|Oct-14-03|| ||Kenkaku: Capablanca showing his ability to grind his opponent to dust in a lengthy drawish endgame. |
|Sep-17-07|| ||patzerboy: Capablanca had two advantages, though, once it was down to Rooks and Pawns: 1.) he had the active Rook; 2.) he had a queenside pawn duo which was sure to yield a passed pawn. He used these advantages to get the win.
I couldn't have done it, though. Once it became Queen vs Queen, I would have been lost. I HATE Q vs Q endgames.|
|Sep-17-07|| ||paladin at large: <patzerboy> <I HATE Q vs Q endgames.>|
Here's a nice nightmare for you with the white pieces:
J Van Den Bosch vs Capablanca, 1929
|Sep-17-07|| ||whiteshark: <patzerboy> <I HATE Q vs Q endgames.>|
nosce te ipsum, <patzerboy>
My guess is that you only don't understand Q endgames just as little as me.
First step: ask yourself where did Bernstein went wrong.
|Sep-24-07|| ||patzerboy: Yeah, Paladin, that's EXACTLY what I mean.
And yes, whiteshark, I don't understand Queen endgames well at all...
...but then, there is so much else that I don't understand about chess as well.
|Apr-05-08|| ||ForeverYoung: This is a fantastic game! Before playing through it I was not aware that Capa had sweated out a Queen ending.|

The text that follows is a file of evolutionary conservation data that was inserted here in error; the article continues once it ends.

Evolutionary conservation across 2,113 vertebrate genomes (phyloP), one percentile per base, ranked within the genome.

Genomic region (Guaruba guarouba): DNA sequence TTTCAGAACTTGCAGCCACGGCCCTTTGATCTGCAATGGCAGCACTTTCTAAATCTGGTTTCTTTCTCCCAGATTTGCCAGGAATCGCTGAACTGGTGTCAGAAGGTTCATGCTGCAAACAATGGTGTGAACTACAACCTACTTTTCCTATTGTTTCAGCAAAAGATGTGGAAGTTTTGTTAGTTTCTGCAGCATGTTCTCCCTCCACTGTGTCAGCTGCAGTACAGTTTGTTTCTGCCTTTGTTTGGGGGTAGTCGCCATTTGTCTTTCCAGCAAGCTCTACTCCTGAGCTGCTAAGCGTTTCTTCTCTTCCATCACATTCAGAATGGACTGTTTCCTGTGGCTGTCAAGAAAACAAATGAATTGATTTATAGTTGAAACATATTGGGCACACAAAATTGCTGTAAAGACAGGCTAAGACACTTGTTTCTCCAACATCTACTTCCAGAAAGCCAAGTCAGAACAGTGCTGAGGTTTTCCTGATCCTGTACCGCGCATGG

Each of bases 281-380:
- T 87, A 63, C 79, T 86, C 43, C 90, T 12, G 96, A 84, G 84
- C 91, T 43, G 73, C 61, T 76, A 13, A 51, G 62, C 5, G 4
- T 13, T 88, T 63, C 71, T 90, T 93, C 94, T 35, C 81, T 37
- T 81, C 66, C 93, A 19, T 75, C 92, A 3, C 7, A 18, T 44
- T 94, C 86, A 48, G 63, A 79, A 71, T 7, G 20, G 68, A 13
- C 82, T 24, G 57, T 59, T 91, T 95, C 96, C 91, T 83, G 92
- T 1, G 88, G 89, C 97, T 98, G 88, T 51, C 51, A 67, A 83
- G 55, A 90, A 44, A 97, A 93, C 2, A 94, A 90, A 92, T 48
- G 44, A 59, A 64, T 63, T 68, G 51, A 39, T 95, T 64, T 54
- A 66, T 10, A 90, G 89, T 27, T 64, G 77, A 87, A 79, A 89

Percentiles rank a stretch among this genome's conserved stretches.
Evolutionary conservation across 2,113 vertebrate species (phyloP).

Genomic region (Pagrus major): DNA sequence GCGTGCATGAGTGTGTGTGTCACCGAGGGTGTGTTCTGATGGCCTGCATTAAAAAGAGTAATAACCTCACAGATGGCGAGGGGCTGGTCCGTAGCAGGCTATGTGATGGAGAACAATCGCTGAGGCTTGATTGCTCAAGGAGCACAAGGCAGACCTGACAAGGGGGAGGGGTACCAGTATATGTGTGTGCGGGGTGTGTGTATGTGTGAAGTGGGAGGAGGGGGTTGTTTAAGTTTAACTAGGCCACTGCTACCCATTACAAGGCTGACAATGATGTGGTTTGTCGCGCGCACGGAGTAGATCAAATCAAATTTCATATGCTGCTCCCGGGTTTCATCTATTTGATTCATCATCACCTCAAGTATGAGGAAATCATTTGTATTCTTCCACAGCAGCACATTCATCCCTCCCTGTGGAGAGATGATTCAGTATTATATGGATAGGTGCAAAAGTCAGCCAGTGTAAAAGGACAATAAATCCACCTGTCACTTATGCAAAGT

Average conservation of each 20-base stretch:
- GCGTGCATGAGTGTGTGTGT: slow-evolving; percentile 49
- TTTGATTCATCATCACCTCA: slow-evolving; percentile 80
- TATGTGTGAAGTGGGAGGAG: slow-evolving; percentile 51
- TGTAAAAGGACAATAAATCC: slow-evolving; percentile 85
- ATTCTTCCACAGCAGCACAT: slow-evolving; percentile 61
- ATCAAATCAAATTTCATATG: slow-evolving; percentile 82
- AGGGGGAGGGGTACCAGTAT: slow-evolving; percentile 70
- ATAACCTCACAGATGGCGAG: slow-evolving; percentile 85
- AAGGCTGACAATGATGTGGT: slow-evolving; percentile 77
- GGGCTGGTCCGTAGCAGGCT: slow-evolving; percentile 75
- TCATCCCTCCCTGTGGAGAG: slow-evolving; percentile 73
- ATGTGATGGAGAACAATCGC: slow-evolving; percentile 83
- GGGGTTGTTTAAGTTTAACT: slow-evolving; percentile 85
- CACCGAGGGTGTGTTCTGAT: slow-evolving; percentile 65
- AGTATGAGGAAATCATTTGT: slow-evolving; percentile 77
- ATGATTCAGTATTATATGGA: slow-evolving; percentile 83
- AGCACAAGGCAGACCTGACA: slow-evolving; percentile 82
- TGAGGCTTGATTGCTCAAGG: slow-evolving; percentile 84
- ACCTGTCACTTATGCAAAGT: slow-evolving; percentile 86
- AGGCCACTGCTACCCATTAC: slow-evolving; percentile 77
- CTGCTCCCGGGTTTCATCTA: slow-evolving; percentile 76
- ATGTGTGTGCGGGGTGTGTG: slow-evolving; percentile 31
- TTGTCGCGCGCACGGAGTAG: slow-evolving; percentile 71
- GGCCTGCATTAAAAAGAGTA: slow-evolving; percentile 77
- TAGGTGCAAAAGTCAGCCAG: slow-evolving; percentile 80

Key annototions from Less Known Chessmasterpieces:
If 14 dxc6 e4 with a strong attack.
31 Kd1 followed Kc2 so as to guard the "b" pawn with his King and free his Rook would probably have lead to an easy draw.
Instead of 40 ... Rxf2 Capa thought it would have been better to queen the "a" pawn as soon as possible instead of stopping to capture hostile pawns.
49 Ke3 would have drawn since Black couldn't have protected his "a" pawn and 49 ... Rxg4?? loses to 50 d7
56 Qg8 would probably still have drawn since the Black Queen could only have defended both Pawns by getting to g6 where it is out of play.
After 57 Qd7+ Qd5+ 58 Qxd5 Kxd5 should also draw with proper play.
|Jan-17-10|| ||visayanbraindoctor: If we take the game above as a model of one way of maximizing winning chances in a theoretically drawn (Q + 3 P vs Q + 2 P) endgame, what the attacker did was to exchange off one pair of pawns in such a way that he was left with a passed pawn. Then he started advancing the passed pawn, while at the same time creating threats against the defender's remaining pawn and King itself. In the case above, in the finale, the attacker disdained winning the defender's remaining pawn in order to use it as a shield against the defender's Queen, and directly attacked the opposing King with his own King and Queen. The attacker also opted not to advance his passed pawn too far, so that it could also function as additional shield against Queen checks.|
At all times the attacker had to accurately calculate tons of exhausting variations that would have led to a perpetual, so he could avoid them.
|Feb-05-10|| ||paladin at large: <visay> Thanks, this is remarkable play. What also stands out is the patience, allowing the slow-footed king to get where he needs to be.|